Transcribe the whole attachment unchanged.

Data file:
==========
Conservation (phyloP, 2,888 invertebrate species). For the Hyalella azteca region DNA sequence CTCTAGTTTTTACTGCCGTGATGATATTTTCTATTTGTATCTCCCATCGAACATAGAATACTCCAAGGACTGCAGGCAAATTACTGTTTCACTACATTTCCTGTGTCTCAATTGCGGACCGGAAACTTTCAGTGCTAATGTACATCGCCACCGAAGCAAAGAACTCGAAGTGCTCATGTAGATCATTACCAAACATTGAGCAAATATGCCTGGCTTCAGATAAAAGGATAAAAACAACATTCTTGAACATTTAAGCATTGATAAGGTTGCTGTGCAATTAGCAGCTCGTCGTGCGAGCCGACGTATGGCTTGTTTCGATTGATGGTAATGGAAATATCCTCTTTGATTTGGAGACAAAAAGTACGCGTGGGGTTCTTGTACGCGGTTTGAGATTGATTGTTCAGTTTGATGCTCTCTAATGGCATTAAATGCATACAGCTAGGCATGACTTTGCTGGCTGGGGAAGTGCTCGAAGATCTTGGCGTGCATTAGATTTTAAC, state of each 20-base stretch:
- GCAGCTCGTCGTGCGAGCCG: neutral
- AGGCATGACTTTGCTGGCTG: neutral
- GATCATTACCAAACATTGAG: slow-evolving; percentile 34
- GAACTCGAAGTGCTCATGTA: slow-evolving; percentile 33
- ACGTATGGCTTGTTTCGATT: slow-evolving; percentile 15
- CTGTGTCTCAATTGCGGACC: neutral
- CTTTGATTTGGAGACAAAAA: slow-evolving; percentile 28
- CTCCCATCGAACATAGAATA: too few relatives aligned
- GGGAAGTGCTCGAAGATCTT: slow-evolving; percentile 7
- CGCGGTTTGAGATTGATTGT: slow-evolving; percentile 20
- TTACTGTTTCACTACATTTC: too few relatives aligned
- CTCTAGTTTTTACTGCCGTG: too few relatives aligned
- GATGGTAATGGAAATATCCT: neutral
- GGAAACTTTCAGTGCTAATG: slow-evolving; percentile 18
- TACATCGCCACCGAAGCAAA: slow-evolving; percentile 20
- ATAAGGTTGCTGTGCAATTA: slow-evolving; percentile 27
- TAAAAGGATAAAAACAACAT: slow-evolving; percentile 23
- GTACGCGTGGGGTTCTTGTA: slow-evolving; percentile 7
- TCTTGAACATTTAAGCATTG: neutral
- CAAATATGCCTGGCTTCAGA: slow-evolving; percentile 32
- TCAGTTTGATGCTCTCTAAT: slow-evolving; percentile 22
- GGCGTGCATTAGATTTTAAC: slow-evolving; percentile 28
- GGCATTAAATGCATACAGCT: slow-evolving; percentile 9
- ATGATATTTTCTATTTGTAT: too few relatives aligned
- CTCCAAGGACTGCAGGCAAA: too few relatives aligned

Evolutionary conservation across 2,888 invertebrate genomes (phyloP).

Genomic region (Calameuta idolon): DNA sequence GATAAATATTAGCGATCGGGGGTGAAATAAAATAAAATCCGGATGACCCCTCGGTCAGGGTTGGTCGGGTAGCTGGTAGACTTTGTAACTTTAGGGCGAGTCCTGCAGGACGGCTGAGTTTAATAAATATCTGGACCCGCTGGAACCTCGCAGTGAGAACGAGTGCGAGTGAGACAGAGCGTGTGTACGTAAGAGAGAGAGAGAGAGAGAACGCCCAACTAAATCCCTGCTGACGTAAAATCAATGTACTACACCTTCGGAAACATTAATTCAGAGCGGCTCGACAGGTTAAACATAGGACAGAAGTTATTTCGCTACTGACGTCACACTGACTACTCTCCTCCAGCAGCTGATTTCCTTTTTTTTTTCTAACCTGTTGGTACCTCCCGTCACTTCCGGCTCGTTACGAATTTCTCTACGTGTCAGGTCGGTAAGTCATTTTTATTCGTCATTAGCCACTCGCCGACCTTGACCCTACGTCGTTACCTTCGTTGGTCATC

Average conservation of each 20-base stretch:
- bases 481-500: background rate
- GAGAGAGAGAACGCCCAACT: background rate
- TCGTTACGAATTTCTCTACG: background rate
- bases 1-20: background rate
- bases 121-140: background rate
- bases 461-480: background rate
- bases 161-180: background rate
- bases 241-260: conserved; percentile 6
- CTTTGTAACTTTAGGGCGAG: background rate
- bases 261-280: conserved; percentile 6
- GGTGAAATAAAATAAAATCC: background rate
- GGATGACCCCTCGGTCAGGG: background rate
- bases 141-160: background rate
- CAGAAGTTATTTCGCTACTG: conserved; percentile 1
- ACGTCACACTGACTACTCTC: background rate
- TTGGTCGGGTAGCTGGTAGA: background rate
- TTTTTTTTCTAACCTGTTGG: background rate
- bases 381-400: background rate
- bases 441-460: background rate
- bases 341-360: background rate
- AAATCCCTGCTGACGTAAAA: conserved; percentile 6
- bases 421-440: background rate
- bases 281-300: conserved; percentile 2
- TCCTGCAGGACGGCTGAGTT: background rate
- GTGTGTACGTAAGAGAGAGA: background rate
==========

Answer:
Conservation (phyloP, 2,888 invertebrate species). For the Hyalella azteca region DNA sequence CTCTAGTTTTTACTGCCGTGATGATATTTTCTATTTGTATCTCCCATCGAACATAGAATACTCCAAGGACTGCAGGCAAATTACTGTTTCACTACATTTCCTGTGTCTCAATTGCGGACCGGAAACTTTCAGTGCTAATGTACATCGCCACCGAAGCAAAGAACTCGAAGTGCTCATGTAGATCATTACCAAACATTGAGCAAATATGCCTGGCTTCAGATAAAAGGATAAAAACAACATTCTTGAACATTTAAGCATTGATAAGGTTGCTGTGCAATTAGCAGCTCGTCGTGCGAGCCGACGTATGGCTTGTTTCGATTGATGGTAATGGAAATATCCTCTTTGATTTGGAGACAAAAAGTACGCGTGGGGTTCTTGTACGCGGTTTGAGATTGATTGTTCAGTTTGATGCTCTCTAATGGCATTAAATGCATACAGCTAGGCATGACTTTGCTGGCTGGGGAAGTGCTCGAAGATCTTGGCGTGCATTAGATTTTAAC, state of each 20-base stretch:
- GCAGCTCGTCGTGCGAGCCG: neutral
- AGGCATGACTTTGCTGGCTG: neutral
- GATCATTACCAAACATTGAG: slow-evolving; percentile 34
- GAACTCGAAGTGCTCATGTA: slow-evolving; percentile 33
- ACGTATGGCTTGTTTCGATT: slow-evolving; percentile 15
- CTGTGTCTCAATTGCGGACC: neutral
- CTTTGATTTGGAGACAAAAA: slow-evolving; percentile 28
- CTCCCATCGAACATAGAATA: too few relatives aligned
- GGGAAGTGCTCGAAGATCTT: slow-evolving; percentile 7
- CGCGGTTTGAGATTGATTGT: slow-evolving; percentile 20
- TTACTGTTTCACTACATTTC: too few relatives aligned
- CTCTAGTTTTTACTGCCGTG: too few relatives aligned
- GATGGTAATGGAAATATCCT: neutral
- GGAAACTTTCAGTGCTAATG: slow-evolving; percentile 18
- TACATCGCCACCGAAGCAAA: slow-evolving; percentile 20
- ATAAGGTTGCTGTGCAATTA: slow-evolving; percentile 27
- TAAAAGGATAAAAACAACAT: slow-evolving; percentile 23
- GTACGCGTGGGGTTCTTGTA: slow-evolving; percentile 7
- TCTTGAACATTTAAGCATTG: neutral
- CAAATATGCCTGGCTTCAGA: slow-evolving; percentile 32
- TCAGTTTGATGCTCTCTAAT: slow-evolving; percentile 22
- GGCGTGCATTAGATTTTAAC: slow-evolving; percentile 28
- GGCATTAAATGCATACAGCT: slow-evolving; percentile 9
- ATGATATTTTCTATTTGTAT: too few relatives aligned
- CTCCAAGGACTGCAGGCAAA: too few relatives aligned

Evolutionary conservation across 2,888 invertebrate genomes (phyloP).

Genomic region (Calameuta idolon): DNA sequence GATAAATATTAGCGATCGGGGGTGAAATAAAATAAAATCCGGATGACCCCTCGGTCAGGGTTGGTCGGGTAGCTGGTAGACTTTGTAACTTTAGGGCGAGTCCTGCAGGACGGCTGAGTTTAATAAATATCTGGACCCGCTGGAACCTCGCAGTGAGAACGAGTGCGAGTGAGACAGAGCGTGTGTACGTAAGAGAGAGAGAGAGAGAGAACGCCCAACTAAATCCCTGCTGACGTAAAATCAATGTACTACACCTTCGGAAACATTAATTCAGAGCGGCTCGACAGGTTAAACATAGGACAGAAGTTATTTCGCTACTGACGTCACACTGACTACTCTCCTCCAGCAGCTGATTTCCTTTTTTTTTTCTAACCTGTTGGTACCTCCCGTCACTTCCGGCTCGTTACGAATTTCTCTACGTGTCAGGTCGGTAAGTCATTTTTATTCGTCATTAGCCACTCGCCGACCTTGACCCTACGTCGTTACCTTCGTTGGTCATC

Average conservation of each 20-base stretch:
- bases 481-500: background rate
- GAGAGAGAGAACGCCCAACT: background rate
- TCGTTACGAATTTCTCTACG: background rate
- bases 1-20: background rate
- bases 121-140: background rate
- bases 461-480: background rate
- bases 161-180: background rate
- bases 241-260: conserved; percentile 6
- CTTTGTAACTTTAGGGCGAG: background rate
- bases 261-280: conserved; percentile 6
- GGTGAAATAAAATAAAATCC: background rate
- GGATGACCCCTCGGTCAGGG: background rate
- bases 141-160: background rate
- CAGAAGTTATTTCGCTACTG: conserved; percentile 1
- ACGTCACACTGACTACTCTC: background rate
- TTGGTCGGGTAGCTGGTAGA: background rate
- TTTTTTTTCTAACCTGTTGG: background rate
- bases 381-400: background rate
- bases 441-460: background rate
- bases 341-360: background rate
- AAATCCCTGCTGACGTAAAA: conserved; percentile 6
- bases 421-440: background rate
- bases 281-300: conserved; percentile 2
- TCCTGCAGGACGGCTGAGTT: background rate
- GTGTGTACGTAAGAGAGAGA: background rate